What do you do if the present moment is unpleasant or painful?
If the present moment is unpleasant, accept and allow it to be. This acceptance opens your mind to solutions and means to respond in a balanced fashion. The same course applies to how you manage your thoughts and emotions.
In the event of a problem, your mind often judges the scene, its content, and the people involved. These actions result in further pain, grief, and non-acceptance. When you find yourself in a dispute, see how your mind labels it. Are you judging the event or a person responsible? If so, explore the reasons you think in this manner. In doing so, you remove yourself from your mind’s defence patterns. Here, you bring forth a state of connection and presence. You then meet the witnessing space that’s unaffected by the past or future. This presence brings forth balanced change without judging others or creating more pain and grief.
The practice of accepting the present moment can appear meek and dangerous at first. It’s easy to mistake this for doing nothing when the scene calls for action. This episode of fear is normal when you start training your mind to be present and aware. Allow yourself to sense the urge to act and witness the emotions behind it. By doing this, you invite presence into your mind and decisions. The events that bring forth suffering then become doorways to the now. From here, the actions you need to take become clear. This knowledge comes from the infinite, open space of life. Move through your fears of being present to access it.
On balance, when you allow everything to be, your mind grows aware without effort. In this state, you accept the present moment and let rational action follow. This sequence applies to how you handle your mind, thoughts, emotions, and life.
What happens when you become present and aware of the mind?
When you become present and aware of the mind, you allow its inner space to clear. Here, anything that doesn’t align with life’s wholeness leaves you. In your mind’s case, its pain, anxiety and guilt exhaust and leave. It’s important to know what to expect as you embark on this course. That way, you can allow inner balance and peace to happen with ease.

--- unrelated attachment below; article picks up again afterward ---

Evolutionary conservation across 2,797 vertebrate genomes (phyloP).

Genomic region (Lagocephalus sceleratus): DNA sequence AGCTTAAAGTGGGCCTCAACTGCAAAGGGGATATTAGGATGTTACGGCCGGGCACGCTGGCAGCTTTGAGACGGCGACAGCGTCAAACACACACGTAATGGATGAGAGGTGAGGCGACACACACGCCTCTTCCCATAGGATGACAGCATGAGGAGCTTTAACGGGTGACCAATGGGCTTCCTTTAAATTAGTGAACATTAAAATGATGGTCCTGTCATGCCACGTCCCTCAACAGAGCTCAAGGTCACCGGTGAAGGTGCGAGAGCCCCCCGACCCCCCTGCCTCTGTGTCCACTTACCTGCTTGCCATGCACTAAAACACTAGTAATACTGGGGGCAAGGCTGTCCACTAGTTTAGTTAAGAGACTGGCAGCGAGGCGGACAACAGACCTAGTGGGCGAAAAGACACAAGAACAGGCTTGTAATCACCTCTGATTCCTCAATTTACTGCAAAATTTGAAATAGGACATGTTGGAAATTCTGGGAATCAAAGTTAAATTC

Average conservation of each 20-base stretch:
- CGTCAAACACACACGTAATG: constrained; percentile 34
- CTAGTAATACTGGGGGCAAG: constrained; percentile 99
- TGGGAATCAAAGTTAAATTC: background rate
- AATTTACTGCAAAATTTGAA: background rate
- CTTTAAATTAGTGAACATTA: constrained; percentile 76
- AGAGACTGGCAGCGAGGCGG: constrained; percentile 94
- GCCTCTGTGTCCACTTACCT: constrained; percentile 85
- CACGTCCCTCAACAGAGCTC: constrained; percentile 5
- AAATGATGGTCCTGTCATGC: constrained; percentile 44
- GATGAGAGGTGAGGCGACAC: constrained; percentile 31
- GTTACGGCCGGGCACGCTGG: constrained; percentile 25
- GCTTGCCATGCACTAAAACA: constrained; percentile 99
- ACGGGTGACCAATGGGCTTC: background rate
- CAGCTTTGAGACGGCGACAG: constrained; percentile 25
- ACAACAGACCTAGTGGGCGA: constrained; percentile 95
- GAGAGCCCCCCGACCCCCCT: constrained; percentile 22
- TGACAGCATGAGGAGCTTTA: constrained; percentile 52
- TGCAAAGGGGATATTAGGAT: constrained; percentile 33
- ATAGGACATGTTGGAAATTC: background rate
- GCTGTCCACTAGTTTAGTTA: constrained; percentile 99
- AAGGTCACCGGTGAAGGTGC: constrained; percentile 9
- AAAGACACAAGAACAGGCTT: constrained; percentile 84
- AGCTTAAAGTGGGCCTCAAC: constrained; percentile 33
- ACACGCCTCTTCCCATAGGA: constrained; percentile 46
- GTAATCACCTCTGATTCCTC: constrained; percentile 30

Thoughts get their fuel from your actions and struggle against them. This cycle is hard to break free from because thoughts want you to engage with them to survive. They know that the act of being present poses a threat to them. To explain this, imagine an animal that faces a threat to its survival. On most occasions, it will react with aggression and violence. Strong patterns of thought often respond the same way when you fight with them. They realise it’s not possible to survive in your presence. Witness this pattern of thoughts trying to oppose the state of allowing by fighting against it. By doing this, you break free from fuelling their actions.
As you allow your mind to clear, you will witness contrasts of bliss and mental turmoil. This eruption occurs because nothing is stopping your suppressed emotions from releasing. These include past pain and future fears. When instances of suffering, doubt, negative thoughts and contrasts arise in your mind, leave them be. Soon, they clear because you no longer fuel them.
With all things considered, the cycle of suffering breaks as you stop fighting your mind. This pointer means to let thoughts arise without trying to solve them. When you accept your thoughts this way, anxiety and pain exhaust. This space of allowing your mind its free movement is the goal of being present. The result is inner peace and balance.
In a state of presence, can you still learn, live a full life and pursue goals?
In a state of presence, you live a balanced, full, and enjoyable life. This way of living allows you to pursue and achieve goals that align with your wellbeing. It’s easy to mistake this mindset for a condition where thoughts of the past and future don’t arise. Misunderstandings such as this are common. Your mind will always ponder over the past and future – no matter how enlightened it becomes. However, in a balanced, present state, such thoughts don’t govern your actions. Here, you connect with life’s greater wisdom that lies beneath your thoughts. This alignment allows you to live a life of balance and joy.
As your mind settles into a state of presence, you can use its thoughts to reflect, plan, forecast, and set goals. In this position, you don’t aim to stop your mind from thinking or trying to be ‘present’. When you allow your mind’s movement this way, a free flow of ideas and solutions arise. On this occasion, thoughts of the past and future arise but contain the wisdom of the present moment – rather than your old conditioning. From this point onward, the weight of earlier mistakes has no bearing on your future actions. On balance, this state of presence is where you’re free from any mental burden.
To illustrate a state of presence, look up into the sky during daylight. You will see clouds come and go within your line of sight. These clouds mimic thoughts as they take shape and pass. The sky where they occur is an infinite, present space. In short, this vastness is your true self. Here, you know your exact goals in life and a precise vision to reach them. It feels as though you’re reborn on a clean slate with a new platform for living a balanced life.